13
Aug 04

V – “Hip To Hip”

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V – “Hip To Hip”

Popjustice’s pet boyband make – as you might expect – wonderfully infectious singles, and when I’ve seen them on TV the enthusiasm has crackled off the screen. But just what is it that makes V so different, so appealing? One thing that strikes me is the lack of an R&B influence. After East 17, the R&B element in British boyband music rose steadily. Five’s best singles were breezy pop (the gorgeous “Keep On Movin”) but they also put out things like “Slam Dunk (Da Funk)”, which were basically inconclusive experiments in whether a boyband could get away with a bit of rapping.* Bands like 911, Another Level and Blue all fancied themselves as more-or-less credible smoothies. The only early-00s group to find much success without off-the-peg soul stylings were A1 (who decided to write their own songs instead, but that’s another story).

It’s not that there’s anything wrong with doing R&B stuff, it’s just that when real actual R&B is so hot a British boyband needs to put in a titanic amount of effort to come up with any goods. Blue managed it on their first album – their bump’n’grind moves weren’t too embarassing and enhanced the pop core of songs like “All Rise” – but since then have gone the easy way into mic-hugging balladry and duets with cash-eyed oldies. So doing arsewaggling dancey pop like “Hip To Hip” is a way out of this sweaty quandary, a way of doing boybands without their members continually looking over their dipped shoulders at Usher et al.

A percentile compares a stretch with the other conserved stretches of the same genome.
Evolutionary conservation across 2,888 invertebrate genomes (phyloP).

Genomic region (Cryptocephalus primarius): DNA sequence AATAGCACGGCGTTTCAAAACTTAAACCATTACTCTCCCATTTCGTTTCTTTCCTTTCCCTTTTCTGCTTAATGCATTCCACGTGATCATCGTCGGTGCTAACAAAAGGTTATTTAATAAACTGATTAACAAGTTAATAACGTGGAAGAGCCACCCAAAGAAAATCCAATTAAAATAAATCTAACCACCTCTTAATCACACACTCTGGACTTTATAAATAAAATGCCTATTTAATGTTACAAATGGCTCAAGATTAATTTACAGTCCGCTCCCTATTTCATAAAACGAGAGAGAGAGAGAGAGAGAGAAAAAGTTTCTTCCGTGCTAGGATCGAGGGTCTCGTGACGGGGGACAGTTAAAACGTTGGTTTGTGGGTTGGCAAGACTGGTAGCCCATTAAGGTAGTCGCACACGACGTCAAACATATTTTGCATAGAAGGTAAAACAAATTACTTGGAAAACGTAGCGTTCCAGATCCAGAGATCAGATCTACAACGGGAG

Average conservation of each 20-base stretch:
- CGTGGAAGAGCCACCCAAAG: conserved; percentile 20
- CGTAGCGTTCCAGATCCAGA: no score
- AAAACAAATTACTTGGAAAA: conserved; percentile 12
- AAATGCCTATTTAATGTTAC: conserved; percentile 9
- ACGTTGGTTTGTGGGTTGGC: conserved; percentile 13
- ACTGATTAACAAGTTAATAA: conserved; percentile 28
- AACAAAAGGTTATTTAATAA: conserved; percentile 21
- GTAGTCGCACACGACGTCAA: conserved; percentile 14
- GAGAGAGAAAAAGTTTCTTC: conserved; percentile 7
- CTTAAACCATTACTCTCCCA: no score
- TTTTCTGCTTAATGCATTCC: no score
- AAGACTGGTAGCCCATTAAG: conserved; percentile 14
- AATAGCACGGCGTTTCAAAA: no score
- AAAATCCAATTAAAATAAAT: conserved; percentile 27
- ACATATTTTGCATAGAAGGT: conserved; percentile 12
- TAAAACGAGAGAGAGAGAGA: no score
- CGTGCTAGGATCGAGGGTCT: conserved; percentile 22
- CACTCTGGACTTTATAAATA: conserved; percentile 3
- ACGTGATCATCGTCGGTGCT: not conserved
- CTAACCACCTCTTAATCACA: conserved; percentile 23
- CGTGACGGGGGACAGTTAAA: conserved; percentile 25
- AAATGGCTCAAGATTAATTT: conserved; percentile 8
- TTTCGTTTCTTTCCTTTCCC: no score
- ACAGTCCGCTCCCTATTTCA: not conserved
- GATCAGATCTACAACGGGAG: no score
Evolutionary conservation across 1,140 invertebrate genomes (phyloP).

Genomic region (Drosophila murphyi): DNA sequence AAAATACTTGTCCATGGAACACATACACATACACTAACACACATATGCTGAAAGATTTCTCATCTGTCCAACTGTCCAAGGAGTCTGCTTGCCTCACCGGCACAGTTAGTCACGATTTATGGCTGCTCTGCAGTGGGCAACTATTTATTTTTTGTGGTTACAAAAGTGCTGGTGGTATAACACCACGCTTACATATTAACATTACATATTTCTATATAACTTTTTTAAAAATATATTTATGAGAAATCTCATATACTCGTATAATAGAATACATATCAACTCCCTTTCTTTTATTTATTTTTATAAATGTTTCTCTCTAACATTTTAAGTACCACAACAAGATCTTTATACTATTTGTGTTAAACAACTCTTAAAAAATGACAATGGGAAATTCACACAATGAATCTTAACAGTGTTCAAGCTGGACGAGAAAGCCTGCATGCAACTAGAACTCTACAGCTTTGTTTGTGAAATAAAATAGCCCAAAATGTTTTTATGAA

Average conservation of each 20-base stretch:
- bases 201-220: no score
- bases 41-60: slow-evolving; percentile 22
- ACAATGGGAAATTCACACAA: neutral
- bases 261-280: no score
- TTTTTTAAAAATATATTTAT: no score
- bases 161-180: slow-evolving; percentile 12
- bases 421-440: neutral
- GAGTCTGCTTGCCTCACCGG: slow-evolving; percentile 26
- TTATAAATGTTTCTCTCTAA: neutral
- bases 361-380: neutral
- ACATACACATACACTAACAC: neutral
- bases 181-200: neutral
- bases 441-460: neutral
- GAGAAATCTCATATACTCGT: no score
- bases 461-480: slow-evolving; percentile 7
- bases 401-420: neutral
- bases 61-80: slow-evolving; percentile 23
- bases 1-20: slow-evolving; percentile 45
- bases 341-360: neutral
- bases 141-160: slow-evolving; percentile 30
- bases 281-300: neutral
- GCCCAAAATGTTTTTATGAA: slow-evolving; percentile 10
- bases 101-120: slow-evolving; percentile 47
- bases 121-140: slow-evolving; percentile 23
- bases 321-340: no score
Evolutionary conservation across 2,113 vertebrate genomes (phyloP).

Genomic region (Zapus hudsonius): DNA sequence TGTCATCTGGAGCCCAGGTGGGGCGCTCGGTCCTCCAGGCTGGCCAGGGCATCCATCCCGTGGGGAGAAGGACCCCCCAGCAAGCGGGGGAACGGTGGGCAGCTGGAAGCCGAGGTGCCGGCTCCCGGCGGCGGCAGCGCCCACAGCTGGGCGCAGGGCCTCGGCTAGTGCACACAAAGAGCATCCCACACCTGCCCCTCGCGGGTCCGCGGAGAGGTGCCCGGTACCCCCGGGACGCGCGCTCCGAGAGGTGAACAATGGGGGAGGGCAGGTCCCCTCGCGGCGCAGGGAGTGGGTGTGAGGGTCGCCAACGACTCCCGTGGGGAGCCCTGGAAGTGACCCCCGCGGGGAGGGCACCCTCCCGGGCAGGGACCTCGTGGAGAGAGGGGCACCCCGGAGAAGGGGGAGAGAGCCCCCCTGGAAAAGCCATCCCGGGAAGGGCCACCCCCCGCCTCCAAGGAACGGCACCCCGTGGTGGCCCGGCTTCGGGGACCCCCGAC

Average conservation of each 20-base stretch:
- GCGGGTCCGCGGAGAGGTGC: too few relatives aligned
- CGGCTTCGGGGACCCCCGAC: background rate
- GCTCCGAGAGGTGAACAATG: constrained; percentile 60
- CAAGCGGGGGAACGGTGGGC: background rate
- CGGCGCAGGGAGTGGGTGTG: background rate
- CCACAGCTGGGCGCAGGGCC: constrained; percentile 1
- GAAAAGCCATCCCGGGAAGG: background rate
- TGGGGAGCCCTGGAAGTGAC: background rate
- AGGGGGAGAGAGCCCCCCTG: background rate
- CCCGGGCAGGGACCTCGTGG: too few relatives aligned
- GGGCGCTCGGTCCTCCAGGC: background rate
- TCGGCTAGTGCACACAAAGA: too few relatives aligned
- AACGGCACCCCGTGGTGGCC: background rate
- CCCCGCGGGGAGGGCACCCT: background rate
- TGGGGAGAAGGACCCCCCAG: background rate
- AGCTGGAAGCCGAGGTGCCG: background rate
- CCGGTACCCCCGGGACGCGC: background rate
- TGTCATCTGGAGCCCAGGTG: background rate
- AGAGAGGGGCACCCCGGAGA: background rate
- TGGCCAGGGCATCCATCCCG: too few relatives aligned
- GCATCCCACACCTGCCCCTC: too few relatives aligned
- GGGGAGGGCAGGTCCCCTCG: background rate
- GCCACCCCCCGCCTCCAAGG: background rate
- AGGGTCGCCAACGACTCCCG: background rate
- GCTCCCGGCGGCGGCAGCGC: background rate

The only thing is – will it float? Poor old Phixx did a ‘pure pop’ boyband thing and seem to have flopped, though their songs were worse and their eighties image more stylised than V’s. And V’s first single didn’t set the charts ablaze. It may be that there’s a rockist McFly in the ointment here, that the return of songwriting and instrument-playing to the boyband arena has shifted the game in directions the likes of V are unable to follow. Hope not, though.

*(The wayback prototype for boyband rap being Wham!’s peerless first three singles, but a lot had changed since ’83, i.e. the punters’ realisation that some level of ‘mic skillz’ might be expected of rappers, rather than the form being a novelty free-for-all. V remind me of Wham! with their energy and confidence and occasional wit and lo and behold “Hip To Hip” DOES have a rap on it but it’s that kind of loveable old-school not-really-rapping rapping you got on “Wham Rap!”, and after Cowboy Troy’s turn on “Rollin'” it’s the best example of same this year and makes me smile invariably.)

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